Or gazing on the new soft-fallen mask
Of snow upon the mountains and the moors--
No--yet still stedfast, still unchangeable,
Pillow'd upon my fair love's ripening breast,
To feel for ever its soft fall and swell,
Awake for ever in a sweet unrest,
Still, still to hear her tender-taken breath,
And so live ever--or else swoon to death.


  1. I've read different things about KEATS/BROWNE relationship. I know he decided not to read her letters once he was very ill in Rome and refused to write to her. This is what they told me when I visited the Keats & Shelley Memorial House in Piazza di Spagna (Rome) where John died.
    She had given him the paper to write to her and a marble oval, used at that time to cool high temperature. He left with his friend, painter John Severn, but he was quarantined for several days at Naples port so when he finally arrived in Rome his health was seriously compromised. He lived at “La Casina Rossa”, next to the Spanish Steps at Piazza di Spagna for about 3 months, dying there on the 23rd of February 1821, at 25. He never wrote to Fanny nor read her letters but wanted them to be buried with him with a curl of her hair. On his grave, at Testaccio Protestant Cemetery in Rome, no name nor date were written, just these words: “Here lies one whose name was writ in water”. From the letters Fanny later wrote to her sister, we know she remained deeply in love with the poet. She accepted to get married only after 9 years from his death and had three children. She kept Keats’s letters till her death - secretly from her husband.
    This is what I have in my sources ( a leaflet from the Memorial House).
    It's always so interesting to read your posts! Cheers,J.!

  2. I didn't know there was a movie coming out about Keats. I think I'd better read a Keats bio first before seeing the movie, if I do at all. I enjoyed Becoming Jane, but I managed that by pretending it wasn't supposed to be Jane at all and was just a fictional construct.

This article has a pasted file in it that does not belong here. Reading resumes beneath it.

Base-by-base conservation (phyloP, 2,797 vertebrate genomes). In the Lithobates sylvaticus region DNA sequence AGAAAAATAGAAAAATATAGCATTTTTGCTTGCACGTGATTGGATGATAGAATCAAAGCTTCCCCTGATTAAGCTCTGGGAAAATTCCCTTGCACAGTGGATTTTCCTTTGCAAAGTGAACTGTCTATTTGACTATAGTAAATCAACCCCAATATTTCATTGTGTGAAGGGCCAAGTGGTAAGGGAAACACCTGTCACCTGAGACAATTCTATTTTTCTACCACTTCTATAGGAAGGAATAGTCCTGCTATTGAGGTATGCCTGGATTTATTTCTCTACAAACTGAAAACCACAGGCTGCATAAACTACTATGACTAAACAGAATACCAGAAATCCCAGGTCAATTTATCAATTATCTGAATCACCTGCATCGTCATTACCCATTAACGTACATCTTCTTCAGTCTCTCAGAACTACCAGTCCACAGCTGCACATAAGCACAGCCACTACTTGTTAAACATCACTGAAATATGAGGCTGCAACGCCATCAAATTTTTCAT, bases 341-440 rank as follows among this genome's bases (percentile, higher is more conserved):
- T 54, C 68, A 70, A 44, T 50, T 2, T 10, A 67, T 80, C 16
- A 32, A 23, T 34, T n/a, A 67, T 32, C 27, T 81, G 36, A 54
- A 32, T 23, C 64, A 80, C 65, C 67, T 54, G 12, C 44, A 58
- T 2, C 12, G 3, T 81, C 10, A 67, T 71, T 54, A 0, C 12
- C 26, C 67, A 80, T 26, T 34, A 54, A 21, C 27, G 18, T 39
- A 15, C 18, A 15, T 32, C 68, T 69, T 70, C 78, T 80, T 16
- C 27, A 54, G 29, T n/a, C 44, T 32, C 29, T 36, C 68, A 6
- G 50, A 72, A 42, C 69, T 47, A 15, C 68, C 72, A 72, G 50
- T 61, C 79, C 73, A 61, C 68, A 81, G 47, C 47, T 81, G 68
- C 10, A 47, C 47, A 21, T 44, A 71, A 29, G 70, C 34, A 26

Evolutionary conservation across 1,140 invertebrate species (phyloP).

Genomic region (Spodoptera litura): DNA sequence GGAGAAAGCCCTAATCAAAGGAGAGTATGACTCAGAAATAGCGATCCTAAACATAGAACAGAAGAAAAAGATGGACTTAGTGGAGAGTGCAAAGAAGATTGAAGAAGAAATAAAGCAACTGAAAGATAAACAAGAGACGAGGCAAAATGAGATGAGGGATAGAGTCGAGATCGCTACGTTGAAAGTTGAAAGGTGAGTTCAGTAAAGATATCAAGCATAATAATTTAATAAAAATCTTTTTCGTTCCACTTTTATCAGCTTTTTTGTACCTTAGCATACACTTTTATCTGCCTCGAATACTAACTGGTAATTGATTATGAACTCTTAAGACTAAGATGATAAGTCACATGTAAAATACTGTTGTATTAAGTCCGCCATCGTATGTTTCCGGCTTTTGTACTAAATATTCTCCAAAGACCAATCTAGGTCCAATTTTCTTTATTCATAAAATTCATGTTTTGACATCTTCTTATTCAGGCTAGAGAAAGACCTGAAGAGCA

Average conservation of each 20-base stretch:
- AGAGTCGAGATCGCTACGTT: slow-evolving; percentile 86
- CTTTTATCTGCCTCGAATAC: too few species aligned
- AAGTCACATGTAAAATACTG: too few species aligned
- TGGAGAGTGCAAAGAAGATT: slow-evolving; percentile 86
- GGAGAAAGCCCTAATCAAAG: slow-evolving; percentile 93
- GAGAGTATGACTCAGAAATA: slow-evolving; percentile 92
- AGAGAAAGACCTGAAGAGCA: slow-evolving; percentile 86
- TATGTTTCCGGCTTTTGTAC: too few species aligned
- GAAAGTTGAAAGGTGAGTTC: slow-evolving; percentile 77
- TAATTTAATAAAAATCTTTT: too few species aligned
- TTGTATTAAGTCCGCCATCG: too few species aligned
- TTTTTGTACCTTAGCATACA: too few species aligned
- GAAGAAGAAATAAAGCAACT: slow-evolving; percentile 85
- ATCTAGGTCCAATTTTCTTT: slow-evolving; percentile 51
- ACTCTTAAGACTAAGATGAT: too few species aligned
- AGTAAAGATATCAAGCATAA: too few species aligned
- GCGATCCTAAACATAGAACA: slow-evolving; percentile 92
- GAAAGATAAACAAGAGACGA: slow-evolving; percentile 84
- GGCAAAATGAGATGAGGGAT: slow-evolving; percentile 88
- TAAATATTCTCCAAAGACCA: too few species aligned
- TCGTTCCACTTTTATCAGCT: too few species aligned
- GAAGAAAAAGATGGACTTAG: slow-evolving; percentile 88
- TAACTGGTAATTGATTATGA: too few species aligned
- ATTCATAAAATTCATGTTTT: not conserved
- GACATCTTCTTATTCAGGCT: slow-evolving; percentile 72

3. Maria - how great that you got to visit the Keats & Shelley Memorial House. It's on my list for whenever I get the opportunity to visit Rome! I confess that my view of the Keats/Brawne relationship is heavily biased from my English professors when I was in college, who really pained Brawne as unworthy of Keats's adoration. It's amazing what sticks from one's education, isn't it?

    Dorothy - I have heard from most Janeite friends who enjoyed BJ that they took the approach that you did--it's a fine movie, but not a good biopic. I sort of feel that way about the Rozema MP film--a good movie, but a bad adaptation :)

  4. I cannot get over how upsetting Becoming Jane's moral message is - basically that Wilhoughby is a perfectly nice, responsible guy, that Jane Austen needed a man to write great literature, and that Pride and Prejudice was all she ever wrote.

    Not to mention how much I dislike the leads, and wish the secondary cast (Anna Maxwell Martin and James Cromwell especially) had declined this horror.